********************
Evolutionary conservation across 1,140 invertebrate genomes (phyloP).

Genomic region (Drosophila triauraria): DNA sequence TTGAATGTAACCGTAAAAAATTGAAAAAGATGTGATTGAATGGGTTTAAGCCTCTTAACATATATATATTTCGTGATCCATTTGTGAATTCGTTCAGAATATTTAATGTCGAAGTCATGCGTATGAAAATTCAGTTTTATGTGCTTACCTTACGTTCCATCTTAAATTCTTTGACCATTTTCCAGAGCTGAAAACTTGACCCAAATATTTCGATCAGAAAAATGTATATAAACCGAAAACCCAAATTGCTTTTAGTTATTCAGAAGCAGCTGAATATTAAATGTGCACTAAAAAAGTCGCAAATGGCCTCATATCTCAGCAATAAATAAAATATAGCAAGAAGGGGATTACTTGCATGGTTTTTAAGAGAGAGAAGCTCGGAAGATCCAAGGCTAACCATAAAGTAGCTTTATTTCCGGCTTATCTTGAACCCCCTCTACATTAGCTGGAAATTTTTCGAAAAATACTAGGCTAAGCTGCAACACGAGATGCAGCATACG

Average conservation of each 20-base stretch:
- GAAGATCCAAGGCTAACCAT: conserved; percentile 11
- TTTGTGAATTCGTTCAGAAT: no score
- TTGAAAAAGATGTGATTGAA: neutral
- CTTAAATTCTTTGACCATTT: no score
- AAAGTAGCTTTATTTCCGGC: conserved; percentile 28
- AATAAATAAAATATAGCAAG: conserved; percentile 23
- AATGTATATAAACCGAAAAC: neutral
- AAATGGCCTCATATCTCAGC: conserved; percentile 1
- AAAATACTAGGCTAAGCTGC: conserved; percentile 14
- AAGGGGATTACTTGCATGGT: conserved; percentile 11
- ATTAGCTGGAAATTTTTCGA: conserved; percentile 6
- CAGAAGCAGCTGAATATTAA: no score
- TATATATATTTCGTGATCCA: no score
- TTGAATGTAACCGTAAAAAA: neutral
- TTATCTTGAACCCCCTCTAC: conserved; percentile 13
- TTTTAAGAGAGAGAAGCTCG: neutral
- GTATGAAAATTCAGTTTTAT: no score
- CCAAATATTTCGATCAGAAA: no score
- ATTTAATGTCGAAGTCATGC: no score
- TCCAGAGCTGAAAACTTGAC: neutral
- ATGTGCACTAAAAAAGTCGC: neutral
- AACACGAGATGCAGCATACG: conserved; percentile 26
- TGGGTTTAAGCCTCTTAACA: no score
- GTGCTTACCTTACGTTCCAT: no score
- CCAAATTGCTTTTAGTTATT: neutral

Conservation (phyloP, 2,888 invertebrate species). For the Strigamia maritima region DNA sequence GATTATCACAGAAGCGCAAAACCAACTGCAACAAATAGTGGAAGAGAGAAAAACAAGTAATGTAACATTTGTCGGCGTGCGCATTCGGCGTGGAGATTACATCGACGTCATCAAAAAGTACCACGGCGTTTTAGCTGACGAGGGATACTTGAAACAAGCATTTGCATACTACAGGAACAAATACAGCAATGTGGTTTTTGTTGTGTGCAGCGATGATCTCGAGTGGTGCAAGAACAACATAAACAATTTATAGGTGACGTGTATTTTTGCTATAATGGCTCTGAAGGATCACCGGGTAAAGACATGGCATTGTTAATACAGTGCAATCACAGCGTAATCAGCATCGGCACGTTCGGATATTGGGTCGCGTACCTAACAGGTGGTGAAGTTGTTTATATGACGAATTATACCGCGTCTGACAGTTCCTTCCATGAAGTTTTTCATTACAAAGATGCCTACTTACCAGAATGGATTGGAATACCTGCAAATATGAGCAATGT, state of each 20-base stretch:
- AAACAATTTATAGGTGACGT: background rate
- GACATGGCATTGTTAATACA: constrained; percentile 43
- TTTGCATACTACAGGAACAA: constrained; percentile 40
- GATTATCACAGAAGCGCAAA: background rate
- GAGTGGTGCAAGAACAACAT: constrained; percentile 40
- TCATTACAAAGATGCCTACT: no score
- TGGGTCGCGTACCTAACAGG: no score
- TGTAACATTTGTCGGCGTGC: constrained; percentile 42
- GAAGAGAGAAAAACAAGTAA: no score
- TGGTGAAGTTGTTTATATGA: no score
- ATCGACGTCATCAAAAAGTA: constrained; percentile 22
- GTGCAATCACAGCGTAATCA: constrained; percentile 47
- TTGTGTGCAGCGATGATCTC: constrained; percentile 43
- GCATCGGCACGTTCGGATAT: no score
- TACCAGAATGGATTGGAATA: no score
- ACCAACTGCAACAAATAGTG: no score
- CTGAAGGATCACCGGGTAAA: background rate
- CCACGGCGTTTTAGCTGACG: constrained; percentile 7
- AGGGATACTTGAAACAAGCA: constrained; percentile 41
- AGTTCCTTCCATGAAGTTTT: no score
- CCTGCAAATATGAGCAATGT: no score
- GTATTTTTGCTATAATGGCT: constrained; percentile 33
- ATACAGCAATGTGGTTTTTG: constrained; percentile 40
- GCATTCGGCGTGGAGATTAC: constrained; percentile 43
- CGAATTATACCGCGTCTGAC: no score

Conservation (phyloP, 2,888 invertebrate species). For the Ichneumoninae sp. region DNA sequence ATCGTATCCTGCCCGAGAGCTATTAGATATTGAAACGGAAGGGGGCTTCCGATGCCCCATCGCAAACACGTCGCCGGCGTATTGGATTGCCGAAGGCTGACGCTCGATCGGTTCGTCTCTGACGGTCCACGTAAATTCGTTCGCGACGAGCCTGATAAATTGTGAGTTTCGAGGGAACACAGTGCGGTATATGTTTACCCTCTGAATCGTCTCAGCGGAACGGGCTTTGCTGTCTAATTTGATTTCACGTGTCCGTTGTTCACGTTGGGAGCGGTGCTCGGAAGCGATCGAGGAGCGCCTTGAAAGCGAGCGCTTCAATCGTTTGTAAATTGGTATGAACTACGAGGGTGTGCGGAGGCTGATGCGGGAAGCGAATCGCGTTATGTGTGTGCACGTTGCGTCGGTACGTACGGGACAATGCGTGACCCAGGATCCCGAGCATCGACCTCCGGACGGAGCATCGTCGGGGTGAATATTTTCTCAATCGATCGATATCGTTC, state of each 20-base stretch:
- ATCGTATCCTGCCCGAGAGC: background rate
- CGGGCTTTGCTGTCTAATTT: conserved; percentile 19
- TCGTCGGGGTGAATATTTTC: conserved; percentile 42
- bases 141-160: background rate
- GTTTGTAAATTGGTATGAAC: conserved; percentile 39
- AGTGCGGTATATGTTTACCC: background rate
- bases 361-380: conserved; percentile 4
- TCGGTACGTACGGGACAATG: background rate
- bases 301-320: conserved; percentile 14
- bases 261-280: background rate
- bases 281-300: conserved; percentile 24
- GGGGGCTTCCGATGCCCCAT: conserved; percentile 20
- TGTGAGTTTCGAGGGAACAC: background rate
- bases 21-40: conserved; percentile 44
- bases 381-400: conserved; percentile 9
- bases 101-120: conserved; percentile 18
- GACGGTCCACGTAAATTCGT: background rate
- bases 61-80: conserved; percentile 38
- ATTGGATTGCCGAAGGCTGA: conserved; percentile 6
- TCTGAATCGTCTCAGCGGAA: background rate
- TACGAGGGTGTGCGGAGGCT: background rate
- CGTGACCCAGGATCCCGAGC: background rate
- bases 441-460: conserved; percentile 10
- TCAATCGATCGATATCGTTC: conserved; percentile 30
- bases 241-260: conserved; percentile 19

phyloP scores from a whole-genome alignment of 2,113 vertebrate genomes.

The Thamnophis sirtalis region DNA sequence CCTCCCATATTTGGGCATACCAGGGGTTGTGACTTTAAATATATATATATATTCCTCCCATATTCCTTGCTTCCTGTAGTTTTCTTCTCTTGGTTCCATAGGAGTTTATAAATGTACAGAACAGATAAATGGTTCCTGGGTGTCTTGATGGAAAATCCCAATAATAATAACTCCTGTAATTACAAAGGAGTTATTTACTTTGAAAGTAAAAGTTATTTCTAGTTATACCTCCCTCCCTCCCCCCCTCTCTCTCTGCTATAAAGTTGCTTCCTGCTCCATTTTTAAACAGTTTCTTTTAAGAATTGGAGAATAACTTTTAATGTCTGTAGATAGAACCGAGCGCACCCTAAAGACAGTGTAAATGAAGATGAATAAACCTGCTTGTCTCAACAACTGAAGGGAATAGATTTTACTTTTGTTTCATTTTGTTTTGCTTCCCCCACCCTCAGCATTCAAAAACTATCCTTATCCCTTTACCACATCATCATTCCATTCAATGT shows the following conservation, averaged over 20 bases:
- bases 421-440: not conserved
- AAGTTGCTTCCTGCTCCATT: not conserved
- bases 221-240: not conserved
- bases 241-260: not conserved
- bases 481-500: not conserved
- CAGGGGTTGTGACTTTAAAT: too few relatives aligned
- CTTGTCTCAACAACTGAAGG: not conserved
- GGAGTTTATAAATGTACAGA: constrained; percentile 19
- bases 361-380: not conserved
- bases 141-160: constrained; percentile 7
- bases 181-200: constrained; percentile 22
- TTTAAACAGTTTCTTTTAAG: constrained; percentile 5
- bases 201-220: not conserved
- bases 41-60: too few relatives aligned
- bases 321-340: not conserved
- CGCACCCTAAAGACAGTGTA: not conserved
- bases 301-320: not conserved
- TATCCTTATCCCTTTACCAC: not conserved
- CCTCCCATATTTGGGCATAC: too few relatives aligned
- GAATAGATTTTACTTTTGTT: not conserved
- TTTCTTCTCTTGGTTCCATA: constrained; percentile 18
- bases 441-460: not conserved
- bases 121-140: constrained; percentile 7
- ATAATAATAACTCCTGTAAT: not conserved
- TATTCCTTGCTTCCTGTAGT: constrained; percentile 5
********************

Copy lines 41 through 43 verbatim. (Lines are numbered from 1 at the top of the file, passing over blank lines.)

- GTGCAATCACAGCGTAATCA: constrained; percentile 47
- TTGTGTGCAGCGATGATCTC: constrained; percentile 43
- GCATCGGCACGTTCGGATAT: no score